Wearing masks during medal ceremonies and daily coronavirus testing have been mandated in new guidance for athletes attending the Tokyo 2020 Olympic and Paralympic Games.
The Japanese capital has re-entered a state of emergency until at least May 11 owing to a rise in coronavirus infections, and on Wednesday updated Covid-19 protocols for athletes – the so-called playbook – was published.
Quarantining for three days after the day of arrival is essential, while there is guidance on how athletes get around, train, eat and even fulfil media obligations.
A decision on how many – if any – Japanese spectators will be able to attend venues will be taken in June, with overseas fans already barred from entering the country.
Athletes will not need to have been vaccinated, but face a strict testing regime throughout their stay.
They will, in principle, be tested for Covid-19 on a daily basis “to minimise the risk of undetected positive cases that could transmit the virus”, a joint statement from the five key organising bodies said.
All other Games participants will be tested for the first three days after their arrival in Japan and “regularly” thereafter, with the frequency determined by their level of close proximity to athletes.
All participants are required to take two tests before flying to Japan within 96 hours of their departure time.
Games participants are urged not to deviate from their activity plan, and must present a copy of a written pledge which states that Tokyo 2020 takes responsibility for ensuring their compliance on entry to Japan. Visitors are advised to minimise contact within one metre of any Games participants who have already been in Japan for more than 14 days and local residents.
Everyone involved must exclusively use dedicated Games vehicles and refrain from using any other form of public or private transport. Once on board the vehicles, passengers must refrain from conversation, the guidance states.
Food should only be eaten in catering facilities at Games venues, the participants’ accommodation or in their rooms using room service or an outside delivery.
The initial playbooks for non-athlete Games participants were released in February, and a third version will be published in June. Christophe Dubi, the executive director of the International Olympic Committee (IOC), warned measures could be tightened still further if required.
“We are confident that compliance with these regulations will ensure the safety and security of athletes, Games officials and spectators, as well as the people of Tokyo, other host locations and Japan,” the statement from the Tokyo 2020 organising committee, the IOC, the International Paralympic Committee, the Tokyo metropolitan government and the national government said.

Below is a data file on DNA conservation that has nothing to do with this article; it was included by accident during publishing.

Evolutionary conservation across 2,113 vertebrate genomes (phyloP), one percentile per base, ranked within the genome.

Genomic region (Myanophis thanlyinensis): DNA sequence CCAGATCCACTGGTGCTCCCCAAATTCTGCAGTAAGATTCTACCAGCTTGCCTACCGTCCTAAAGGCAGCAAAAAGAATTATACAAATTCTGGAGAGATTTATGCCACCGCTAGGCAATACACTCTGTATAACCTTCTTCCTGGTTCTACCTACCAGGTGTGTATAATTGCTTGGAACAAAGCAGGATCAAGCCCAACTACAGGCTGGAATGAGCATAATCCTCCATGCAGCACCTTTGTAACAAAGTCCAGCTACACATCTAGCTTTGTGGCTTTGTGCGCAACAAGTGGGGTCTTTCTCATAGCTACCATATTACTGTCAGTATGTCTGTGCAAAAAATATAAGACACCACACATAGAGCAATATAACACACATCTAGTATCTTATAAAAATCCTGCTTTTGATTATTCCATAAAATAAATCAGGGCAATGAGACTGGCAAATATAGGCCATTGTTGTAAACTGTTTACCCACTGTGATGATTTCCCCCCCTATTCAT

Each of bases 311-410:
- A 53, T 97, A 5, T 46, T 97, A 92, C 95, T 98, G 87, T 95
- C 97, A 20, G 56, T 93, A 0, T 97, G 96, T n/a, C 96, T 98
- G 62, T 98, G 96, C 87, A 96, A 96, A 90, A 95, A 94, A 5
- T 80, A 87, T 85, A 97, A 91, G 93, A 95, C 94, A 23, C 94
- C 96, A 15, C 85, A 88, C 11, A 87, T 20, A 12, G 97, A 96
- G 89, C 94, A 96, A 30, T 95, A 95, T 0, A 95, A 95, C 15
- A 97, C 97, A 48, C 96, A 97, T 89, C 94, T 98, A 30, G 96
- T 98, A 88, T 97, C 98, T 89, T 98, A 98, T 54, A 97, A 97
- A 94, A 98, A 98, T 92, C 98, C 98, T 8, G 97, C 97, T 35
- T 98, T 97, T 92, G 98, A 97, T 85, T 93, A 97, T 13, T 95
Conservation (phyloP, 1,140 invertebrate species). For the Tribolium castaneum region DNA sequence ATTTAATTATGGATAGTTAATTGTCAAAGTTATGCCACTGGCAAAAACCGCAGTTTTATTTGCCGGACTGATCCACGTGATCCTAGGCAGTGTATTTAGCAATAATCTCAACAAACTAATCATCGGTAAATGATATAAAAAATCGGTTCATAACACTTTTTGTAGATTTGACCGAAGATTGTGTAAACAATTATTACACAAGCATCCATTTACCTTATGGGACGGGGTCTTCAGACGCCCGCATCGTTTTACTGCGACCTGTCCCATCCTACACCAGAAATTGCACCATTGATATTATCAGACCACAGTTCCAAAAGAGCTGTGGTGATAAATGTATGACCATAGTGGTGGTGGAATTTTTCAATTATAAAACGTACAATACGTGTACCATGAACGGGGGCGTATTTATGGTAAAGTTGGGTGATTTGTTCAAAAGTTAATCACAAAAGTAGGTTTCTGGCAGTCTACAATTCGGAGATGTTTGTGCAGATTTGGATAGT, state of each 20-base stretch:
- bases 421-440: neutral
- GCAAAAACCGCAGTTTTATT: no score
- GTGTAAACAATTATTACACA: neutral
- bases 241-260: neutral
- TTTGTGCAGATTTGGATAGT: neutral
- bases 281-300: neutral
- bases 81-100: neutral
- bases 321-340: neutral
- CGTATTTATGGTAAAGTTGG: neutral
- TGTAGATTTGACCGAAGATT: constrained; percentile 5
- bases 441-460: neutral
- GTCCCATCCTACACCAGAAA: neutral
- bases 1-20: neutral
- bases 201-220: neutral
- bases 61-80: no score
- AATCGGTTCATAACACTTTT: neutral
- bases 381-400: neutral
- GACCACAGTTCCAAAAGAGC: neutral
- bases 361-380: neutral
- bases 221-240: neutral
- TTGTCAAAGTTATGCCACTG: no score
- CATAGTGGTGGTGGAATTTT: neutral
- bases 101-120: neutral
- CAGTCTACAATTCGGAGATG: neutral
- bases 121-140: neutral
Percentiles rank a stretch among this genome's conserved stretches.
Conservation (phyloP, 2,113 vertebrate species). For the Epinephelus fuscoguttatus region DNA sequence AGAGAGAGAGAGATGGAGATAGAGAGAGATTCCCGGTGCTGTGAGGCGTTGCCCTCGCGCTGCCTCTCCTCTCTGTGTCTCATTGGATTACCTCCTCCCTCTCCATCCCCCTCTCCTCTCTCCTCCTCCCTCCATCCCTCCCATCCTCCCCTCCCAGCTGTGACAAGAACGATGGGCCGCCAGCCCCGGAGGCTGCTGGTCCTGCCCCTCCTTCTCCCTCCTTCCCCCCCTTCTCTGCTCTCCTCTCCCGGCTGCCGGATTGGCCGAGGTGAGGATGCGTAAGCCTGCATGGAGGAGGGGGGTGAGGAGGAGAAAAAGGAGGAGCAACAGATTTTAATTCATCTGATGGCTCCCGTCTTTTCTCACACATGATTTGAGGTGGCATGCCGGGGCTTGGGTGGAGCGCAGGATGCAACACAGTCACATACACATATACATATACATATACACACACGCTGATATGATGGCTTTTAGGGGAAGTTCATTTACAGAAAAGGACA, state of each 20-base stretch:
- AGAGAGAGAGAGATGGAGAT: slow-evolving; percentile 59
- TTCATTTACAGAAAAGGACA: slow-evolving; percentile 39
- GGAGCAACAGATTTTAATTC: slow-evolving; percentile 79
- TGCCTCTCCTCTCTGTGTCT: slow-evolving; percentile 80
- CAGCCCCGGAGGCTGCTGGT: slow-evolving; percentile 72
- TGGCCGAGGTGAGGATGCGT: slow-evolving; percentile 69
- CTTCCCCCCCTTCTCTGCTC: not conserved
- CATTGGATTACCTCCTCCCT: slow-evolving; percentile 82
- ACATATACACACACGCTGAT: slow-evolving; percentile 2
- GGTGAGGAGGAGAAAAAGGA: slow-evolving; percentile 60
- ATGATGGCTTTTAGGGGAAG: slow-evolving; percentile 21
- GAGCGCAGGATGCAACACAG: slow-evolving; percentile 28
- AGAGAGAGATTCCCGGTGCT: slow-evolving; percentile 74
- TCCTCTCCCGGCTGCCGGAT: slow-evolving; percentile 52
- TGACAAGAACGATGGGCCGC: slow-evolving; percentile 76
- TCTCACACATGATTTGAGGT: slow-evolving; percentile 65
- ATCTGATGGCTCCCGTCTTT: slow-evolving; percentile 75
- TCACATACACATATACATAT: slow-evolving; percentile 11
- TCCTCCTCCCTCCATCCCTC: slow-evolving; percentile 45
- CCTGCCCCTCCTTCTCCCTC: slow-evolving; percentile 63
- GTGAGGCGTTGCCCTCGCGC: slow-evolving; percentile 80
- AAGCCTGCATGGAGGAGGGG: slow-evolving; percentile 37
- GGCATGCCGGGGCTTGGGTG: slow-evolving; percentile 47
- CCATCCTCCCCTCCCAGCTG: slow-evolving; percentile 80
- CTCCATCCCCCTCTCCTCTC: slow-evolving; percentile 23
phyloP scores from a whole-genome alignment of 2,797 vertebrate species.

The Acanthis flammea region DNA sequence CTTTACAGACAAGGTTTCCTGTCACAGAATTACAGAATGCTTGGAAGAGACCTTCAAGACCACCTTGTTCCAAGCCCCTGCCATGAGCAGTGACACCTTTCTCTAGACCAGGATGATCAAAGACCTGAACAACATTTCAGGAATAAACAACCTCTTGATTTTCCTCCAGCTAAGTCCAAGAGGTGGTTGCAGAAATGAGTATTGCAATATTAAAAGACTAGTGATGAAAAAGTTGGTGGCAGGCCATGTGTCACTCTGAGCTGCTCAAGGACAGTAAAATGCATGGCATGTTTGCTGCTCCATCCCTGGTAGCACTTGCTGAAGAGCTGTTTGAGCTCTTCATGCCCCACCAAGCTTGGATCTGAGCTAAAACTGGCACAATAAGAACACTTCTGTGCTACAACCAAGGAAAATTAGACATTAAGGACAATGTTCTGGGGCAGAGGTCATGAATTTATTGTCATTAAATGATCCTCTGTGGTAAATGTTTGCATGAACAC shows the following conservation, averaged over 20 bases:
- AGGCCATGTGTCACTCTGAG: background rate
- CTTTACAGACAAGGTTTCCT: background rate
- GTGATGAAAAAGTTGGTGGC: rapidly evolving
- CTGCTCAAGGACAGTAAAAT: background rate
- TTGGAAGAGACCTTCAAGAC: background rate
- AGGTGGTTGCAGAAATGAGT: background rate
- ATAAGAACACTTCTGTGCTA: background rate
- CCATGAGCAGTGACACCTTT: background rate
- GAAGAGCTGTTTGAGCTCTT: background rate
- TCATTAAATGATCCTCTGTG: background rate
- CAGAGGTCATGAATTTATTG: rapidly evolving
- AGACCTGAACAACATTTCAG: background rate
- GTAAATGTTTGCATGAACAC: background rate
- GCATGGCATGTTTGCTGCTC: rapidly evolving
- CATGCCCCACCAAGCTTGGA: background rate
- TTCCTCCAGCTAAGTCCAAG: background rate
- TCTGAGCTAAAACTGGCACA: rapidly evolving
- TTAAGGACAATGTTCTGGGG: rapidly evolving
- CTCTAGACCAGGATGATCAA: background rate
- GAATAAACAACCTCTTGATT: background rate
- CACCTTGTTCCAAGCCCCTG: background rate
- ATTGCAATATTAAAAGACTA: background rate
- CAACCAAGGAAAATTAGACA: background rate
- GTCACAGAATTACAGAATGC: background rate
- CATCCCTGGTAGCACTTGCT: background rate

Page 33 of the playbook states that masks must be worn by athletes at medal ceremonies, and by those presenting the medals.
The playbook advises against spending unnecessary time in a single space, and against entering into conversations in confined spaces such as lifts.
Interviews between athletes and media in the mixed zone will be limited to 90 seconds, with boom microphones being used to ensure a two-metre distance between journalists and athletes.
All visitors to Japan must have a smartphone and download two apps: one for health reporting and a contact confirming (COCOA) app.
The first is still under development and is set for release by the Japanese government in June. It must be downloaded by visitors before they enter the country.
The COCOA app alerts users if they come into close proximity with someone infected with Covid-19.
Non-compliance with the playbook will lead to disciplinary action, and an athlete who intentionally refuses to take a test when requested could face expulsion from the Games.
Dubi said: “These Games for all of us will be different but they reflect the sign of the times.
“Of course there will be a number of restrictions but speaking to all the groups within the Olympic movement no one ever said this will be a problem.
“Everybody is saying the more precise and stricter (the rules) the better, for one reason – safety first, for Japanese people and all participants.”
Organisers faced questions over whether the intensive testing programme put Games participants in a privileged position when getting a test without symptoms in Japan remains difficult.
Tokyo 2020 delivery officer Hidemasa Nakamura said: “With frequent testing we will be minimising the formation of clusters.
“If we create clusters a lot of medical resources will have to be concentrated into this situation and we may pressurise the medical system in Japan. In order to prevent that, we will have frequent testing.”